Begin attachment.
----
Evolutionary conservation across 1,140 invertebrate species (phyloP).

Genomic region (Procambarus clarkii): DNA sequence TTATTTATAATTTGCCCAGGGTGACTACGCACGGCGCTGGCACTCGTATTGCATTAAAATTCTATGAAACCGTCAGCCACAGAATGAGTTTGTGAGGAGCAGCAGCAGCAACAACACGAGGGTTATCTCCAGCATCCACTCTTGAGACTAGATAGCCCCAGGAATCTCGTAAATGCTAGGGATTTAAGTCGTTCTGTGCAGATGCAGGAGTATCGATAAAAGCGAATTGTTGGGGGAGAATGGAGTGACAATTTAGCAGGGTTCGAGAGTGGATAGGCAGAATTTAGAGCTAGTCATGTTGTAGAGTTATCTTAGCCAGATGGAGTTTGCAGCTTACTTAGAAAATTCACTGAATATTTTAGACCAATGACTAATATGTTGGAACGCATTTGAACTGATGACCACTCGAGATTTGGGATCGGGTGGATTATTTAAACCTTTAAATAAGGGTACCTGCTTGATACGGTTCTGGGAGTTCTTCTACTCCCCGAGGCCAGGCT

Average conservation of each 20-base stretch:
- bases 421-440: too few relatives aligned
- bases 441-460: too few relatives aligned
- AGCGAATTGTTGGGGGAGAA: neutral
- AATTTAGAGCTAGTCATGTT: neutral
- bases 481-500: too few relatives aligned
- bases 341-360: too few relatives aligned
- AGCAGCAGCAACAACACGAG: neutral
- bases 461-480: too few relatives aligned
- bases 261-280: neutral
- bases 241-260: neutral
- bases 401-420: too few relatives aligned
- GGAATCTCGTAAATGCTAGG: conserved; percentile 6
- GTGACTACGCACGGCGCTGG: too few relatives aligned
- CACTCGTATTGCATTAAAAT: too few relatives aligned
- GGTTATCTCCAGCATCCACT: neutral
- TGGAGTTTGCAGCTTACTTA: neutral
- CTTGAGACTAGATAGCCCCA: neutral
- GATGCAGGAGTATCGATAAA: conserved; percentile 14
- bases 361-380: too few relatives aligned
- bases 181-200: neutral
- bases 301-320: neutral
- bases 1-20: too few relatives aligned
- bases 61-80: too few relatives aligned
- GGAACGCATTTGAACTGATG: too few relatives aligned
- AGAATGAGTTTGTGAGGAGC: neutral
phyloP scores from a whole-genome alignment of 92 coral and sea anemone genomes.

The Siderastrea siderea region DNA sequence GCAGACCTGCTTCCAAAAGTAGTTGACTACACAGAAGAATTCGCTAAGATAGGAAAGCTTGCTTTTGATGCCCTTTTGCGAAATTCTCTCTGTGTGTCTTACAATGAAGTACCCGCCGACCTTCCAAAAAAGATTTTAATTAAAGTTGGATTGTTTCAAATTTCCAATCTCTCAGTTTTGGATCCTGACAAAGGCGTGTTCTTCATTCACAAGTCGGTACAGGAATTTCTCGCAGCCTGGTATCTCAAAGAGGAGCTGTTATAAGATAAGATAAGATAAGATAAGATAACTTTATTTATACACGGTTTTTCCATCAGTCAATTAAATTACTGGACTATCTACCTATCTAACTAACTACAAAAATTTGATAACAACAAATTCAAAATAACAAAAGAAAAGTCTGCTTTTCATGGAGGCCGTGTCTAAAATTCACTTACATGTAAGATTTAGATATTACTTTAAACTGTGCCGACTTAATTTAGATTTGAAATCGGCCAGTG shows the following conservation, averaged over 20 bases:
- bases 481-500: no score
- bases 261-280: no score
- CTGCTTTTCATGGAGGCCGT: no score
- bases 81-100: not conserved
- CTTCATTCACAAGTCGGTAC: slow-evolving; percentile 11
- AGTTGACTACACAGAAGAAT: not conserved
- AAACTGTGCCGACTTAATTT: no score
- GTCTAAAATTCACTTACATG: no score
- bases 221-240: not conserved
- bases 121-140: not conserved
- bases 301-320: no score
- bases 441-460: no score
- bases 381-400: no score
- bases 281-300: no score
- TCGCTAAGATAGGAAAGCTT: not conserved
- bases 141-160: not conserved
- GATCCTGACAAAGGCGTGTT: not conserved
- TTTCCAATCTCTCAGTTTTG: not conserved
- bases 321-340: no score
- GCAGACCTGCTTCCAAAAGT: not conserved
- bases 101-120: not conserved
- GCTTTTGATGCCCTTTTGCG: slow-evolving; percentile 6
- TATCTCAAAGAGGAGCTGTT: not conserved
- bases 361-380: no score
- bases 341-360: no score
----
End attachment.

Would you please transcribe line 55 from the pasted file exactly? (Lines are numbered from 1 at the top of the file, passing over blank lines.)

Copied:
- bases 341-360: no score